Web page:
Plant taxonomists and biogeographers alike view the flora of the Pacific Islands with considerable interest. Internationally, it has been estimated that the region (including the Hawaiian archipelago) has over 3300 of the world's endemic plant species that are unique to the region. The region also has very unique and rich terrestrial, freshwater and marine vertebrate and invertebrate fauna. As a result, the region is earmarked as one of the 25 biodiversity "hot spots" for conservation priority in the world. The rich and unique botanical diversity of the tropical Pacific Island region represents the heritage of its people at the regional, national and community levels. Its sustainable use holds the key to their future well being and security.


The USP recognizes the importance of this biodiversity and that priority must be given to assist member governments in the conduct of applied research on their biodiversity. It realizes that without information on the nature and status of biodiversity, it will be difficult for a country to promote the sustainable use and, where necessary, the protection and of these resources.

Regional Importance of the Collection

Botanical researchers and technicians have deposited their collections in Suva since 1993. Over the last 70 years various botanists have annotated more than 75% of the specimens and donated specimens to the collection. Most notable among the holdings are the collections related  to W.R. Syke's Flora of Niue (1970); A.C. Smith's Flora of Fiji (1979, 1981, 1985, 1987, 1989, 1991);G. Brownlie's Pteridophyte Flora of Fiji (1977) and Thaman, Fosberg, Manner and Hassall's Flora of Nauru (1994). These and a wide range of collections by others have greatly enhanced the scientific conservation value of the collections. The herbarium also contains a small but important collection from the rest of USP's 12 member countries, and also holds specimens from New Caledonia, Norfolk Island, French Polynesia, Guam, Papua New Guinea, Hawaii and Pitcairn Island.

Specimen Database

SUVA Specimen Index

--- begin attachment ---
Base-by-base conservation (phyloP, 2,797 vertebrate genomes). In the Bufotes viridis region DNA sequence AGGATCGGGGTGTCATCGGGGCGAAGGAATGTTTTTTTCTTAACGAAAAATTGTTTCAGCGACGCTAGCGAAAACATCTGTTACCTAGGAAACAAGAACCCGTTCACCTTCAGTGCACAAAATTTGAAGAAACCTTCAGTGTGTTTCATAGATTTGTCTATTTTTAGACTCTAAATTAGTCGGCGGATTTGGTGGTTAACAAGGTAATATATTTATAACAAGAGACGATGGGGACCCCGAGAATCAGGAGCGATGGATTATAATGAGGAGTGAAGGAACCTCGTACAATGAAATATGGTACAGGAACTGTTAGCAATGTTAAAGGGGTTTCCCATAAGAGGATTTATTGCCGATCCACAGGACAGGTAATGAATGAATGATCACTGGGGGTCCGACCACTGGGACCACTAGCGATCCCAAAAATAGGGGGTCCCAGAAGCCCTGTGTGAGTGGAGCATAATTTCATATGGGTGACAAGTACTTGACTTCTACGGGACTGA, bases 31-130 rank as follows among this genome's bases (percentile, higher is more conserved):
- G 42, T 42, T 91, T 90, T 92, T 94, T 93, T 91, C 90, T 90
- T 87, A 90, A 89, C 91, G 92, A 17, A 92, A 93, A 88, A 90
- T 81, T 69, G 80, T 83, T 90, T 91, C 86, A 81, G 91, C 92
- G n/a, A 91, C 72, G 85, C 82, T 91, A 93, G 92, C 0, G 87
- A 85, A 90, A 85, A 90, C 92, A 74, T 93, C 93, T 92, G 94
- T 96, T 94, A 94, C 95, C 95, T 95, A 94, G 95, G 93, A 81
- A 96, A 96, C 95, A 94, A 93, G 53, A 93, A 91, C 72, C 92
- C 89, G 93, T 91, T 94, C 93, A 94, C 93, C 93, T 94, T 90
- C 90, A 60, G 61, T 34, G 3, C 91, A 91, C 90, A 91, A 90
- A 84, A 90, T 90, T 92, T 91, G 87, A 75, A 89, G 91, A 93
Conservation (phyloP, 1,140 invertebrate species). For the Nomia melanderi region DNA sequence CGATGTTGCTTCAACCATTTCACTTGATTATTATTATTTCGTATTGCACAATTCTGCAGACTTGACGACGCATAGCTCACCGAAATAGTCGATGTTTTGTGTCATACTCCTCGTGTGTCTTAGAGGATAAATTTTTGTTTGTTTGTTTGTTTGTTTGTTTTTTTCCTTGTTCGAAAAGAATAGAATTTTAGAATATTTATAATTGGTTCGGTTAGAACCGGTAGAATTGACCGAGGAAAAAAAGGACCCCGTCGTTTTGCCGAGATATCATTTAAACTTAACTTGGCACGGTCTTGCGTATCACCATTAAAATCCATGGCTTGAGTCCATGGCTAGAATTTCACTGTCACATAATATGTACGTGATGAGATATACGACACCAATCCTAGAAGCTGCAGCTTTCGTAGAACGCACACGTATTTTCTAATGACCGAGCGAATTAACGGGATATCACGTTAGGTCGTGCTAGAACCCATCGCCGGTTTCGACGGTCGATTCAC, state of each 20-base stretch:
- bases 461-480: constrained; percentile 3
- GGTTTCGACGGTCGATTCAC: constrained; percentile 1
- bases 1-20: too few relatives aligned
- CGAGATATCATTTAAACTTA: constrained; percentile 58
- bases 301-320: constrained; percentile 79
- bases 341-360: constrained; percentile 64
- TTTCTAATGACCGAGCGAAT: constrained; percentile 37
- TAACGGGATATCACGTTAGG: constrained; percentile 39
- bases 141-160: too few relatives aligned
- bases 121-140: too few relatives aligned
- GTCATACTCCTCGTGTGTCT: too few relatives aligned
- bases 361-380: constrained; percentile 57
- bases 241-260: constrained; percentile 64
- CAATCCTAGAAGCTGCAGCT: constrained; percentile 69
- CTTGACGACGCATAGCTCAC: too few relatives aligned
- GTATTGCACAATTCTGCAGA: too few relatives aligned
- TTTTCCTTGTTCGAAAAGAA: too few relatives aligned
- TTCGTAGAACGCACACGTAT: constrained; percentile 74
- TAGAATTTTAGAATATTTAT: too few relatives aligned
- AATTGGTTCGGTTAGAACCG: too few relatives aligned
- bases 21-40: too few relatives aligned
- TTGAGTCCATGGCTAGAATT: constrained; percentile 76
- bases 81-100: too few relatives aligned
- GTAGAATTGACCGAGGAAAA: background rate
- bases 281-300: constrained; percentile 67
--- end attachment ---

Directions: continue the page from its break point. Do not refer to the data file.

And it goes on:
Browse Specimen Index by Family

Specimen Collection
Taxon: Family:
Country/Province/District: with images only
 

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For comments or corrections please contact Marika Tuiwawa, curator of the South Pacific Regional Herbarium, by email: tuiwawa_m@usp.ac.fj.

Research

The list below contains thesis titles from both Masters (MSc) and Doctoral (PhD) research by the IAS South Pacific Regional Herbarium postgraduates, for both completed and current students. Click on thesis titles (blue text) to read more about each research.

No.

Degree

Thesis Title

Name

Photo

   1

MSc

Diversity and community structure of macro- moths (Lepidoptera) in forest habitats on Viti Levu, Fiji

Siteri Tikoca

http://www.usp.ac.fj/fileadmin/files/Institutes/ias/Staff/2012Siteri_Tikoca.jpg

   2

MSc

Trunk-inhabiting Bryophyte diversity on two common native trees along an altitudanal gradient on Viti Levu, Fiji

Mereia Tabua

http://www.usp.ac.fj/fileadmin/files/Institutes/ias/Staff/2012Mereia_Tabua.JPG

   3

PhD

 

  1. Taxonomy, Phylogenetics and Biogeography of the Fijian long-horned beetles (Coleoptera: Cerambycidae)
  2. Taxonomy, diversity and distribution of canopy Coleoptera (Beetles) along elevational gradients on Eastern Viti Levu, Fiji.


Hilda Sakiti Waqa

Mrs. Hilda Waqa

4

MSc

Monitoring comparative spatial and temporal variation in the land-birds of Vago-Savura Forest Reserve,http://www.usp.ac.fj/typo3/clear.gif a native lowland rainforest in South East Viti Levu, Fiji.

Alifereti Naikatini

5

MSc

The distribution and abundance of Fijis ground frog, Platymantis vitianus and the cane toad, Bufo marinus on Viwa Island, Tailevu.

Nunia Thomas

Ms. Nunia Thomas

6

MSc

The distribtion, conservation status and ethnobiology of Metroxylon vitiense in Fiji.

Isaac Rounds

Mr. Isaac Rounds

7

MSc

Diversity distribution and abundance of Fijian freshwater fish.

David Boseto

8

MSc